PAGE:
Hailing from Memphis, Tennessee and raised in Sumner, Mississippi, American photographer William Eggleston is a poet of the American South. His vivid images of daily life helped establish colour photography as a medium of fine art during the ’70s. Galleri
Throughout the ’70s, photographer William Eggleston captured the rural towns of the American South, where he took colour, concept and composition to new heights.
William Eggleston first tried peyote one summer in the early 1960s while visiting a friend in Oxford, Mississippi. You can find the story in a memoir by University of Mississippi football star (and later Dark Shadows actor) Jimmy Hall, who was there at the time. Eggleston had invited Hall to join him and his friend, and the three men puzzled over the green-blue cactus in its cardboard box, purchased via mail-order from a nursery in Laredo, Texas.
The portraiture of William Eggleston, whose color photography helped shepherd the medium into the art world, is the exclusive feature of a new exhibit and book.
Most portrait artists attempt to differentiate the emotional essence of each individual subject. But William Eggleston, a father of color photography whose 1976 Museum of Modern Art exhibit arranged by John Szarkowski helped shepherd the medium into the art world — much to the chagrin of critics — insists that he photographs a person the same way he photographs a parking lot. A new exhibition of his portraiture at the National Portrait Gallery in London, however, belies that assertion by displaying more than 100 highly personal images.
For anyone interested in understanding the history and acceptance of photography as an art form, the work of William Egglestonis a pre-requisite...
For anyone interested in understanding the history and acceptance of photography as an art form, the work of William Egglestonis a pre-requisite at some point. This Imagine Series did a an insightful documentary on the photographer years ago and it’s worth some time out of your day.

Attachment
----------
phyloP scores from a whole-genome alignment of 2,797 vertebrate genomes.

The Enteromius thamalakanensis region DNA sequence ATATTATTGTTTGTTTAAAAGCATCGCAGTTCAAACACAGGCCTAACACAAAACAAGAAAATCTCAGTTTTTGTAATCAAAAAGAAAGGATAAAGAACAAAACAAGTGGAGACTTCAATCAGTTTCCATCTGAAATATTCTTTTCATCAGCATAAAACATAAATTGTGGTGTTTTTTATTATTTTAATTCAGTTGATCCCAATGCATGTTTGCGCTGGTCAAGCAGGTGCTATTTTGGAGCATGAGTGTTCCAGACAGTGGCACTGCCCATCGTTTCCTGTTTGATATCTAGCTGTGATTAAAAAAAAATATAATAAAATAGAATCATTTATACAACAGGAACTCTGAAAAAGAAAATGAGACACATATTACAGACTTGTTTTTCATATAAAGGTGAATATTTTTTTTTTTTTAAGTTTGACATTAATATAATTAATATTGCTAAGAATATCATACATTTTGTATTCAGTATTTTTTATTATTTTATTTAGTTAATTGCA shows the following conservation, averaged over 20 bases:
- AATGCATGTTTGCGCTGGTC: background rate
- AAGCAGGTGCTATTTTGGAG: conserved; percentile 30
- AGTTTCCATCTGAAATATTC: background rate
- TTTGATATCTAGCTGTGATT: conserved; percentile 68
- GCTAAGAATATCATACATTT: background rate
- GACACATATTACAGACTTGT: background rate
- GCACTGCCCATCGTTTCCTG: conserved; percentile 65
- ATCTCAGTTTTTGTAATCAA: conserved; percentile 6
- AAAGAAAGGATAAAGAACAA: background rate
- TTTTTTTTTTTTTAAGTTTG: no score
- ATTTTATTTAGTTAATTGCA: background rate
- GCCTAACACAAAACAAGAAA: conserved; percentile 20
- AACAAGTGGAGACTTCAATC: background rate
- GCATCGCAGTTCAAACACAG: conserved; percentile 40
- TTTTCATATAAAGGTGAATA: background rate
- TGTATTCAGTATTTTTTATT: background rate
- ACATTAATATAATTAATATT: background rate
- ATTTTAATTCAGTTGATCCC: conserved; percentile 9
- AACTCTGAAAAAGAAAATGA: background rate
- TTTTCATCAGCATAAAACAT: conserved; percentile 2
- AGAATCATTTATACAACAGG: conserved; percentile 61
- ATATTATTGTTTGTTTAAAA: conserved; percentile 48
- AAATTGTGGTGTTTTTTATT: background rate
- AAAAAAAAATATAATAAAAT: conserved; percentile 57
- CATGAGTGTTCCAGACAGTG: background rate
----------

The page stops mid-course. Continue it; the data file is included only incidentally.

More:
Reclusive photographer William Eggleston has deigned to take a few written questions from photographers, curators, and fans, and the questions, along with his responses, were published yesterday in British newspaper The Independent. Among those who posed
Eggleston’s terse, deadpan responses reveal so little beyond his disinterest in the exchange that readers might be left wondering: Why did he bother? One possibility is that he needs to come out periodically and remind everyone that he doesn’t talk about his work, so stay the heck away
Here is the crux of the issue: Mr. Eggleston earns more money by the designation of the limited edition. The individual who buys the art has to pay more. So the artist directly benefits from that. It is the artist's choice, and you can't change the rules in the middle of the game
The Shooting Gallery, a tumblr featuring videos about photographers. The videos are divided into two categories: photographers talking and photographers shooting. There are 14 pages of archives to the blog, in which you’ll find videos about the likes of Richard Prince, Donald Weber, Henri Cartier-Bresson, Jeff Mermelstein, Stephen Shore, Terry Richardson, Juergen Teller, Cindy Sherman, Ryan McGinley, William Eggleston (including this ridiculous interview on the Today Show), and many others.
The Democratic Forest, a most remarkable and beautiful book, is what is even rarer, and original one. Consisting entirely of the eloquent photographs of the American photographer William Eggleston, it begins as an autobiography might, with a setting for a life.
Exhibition review: William Eggleston
Eggleston’s Paris is a messy, often makeshift place – who else would be drawn to the milky water in a cement mixer? – which could indeed be any early 21st-century city. Graffiti is a recurring motif – on walls, vehicles, windows, billboards.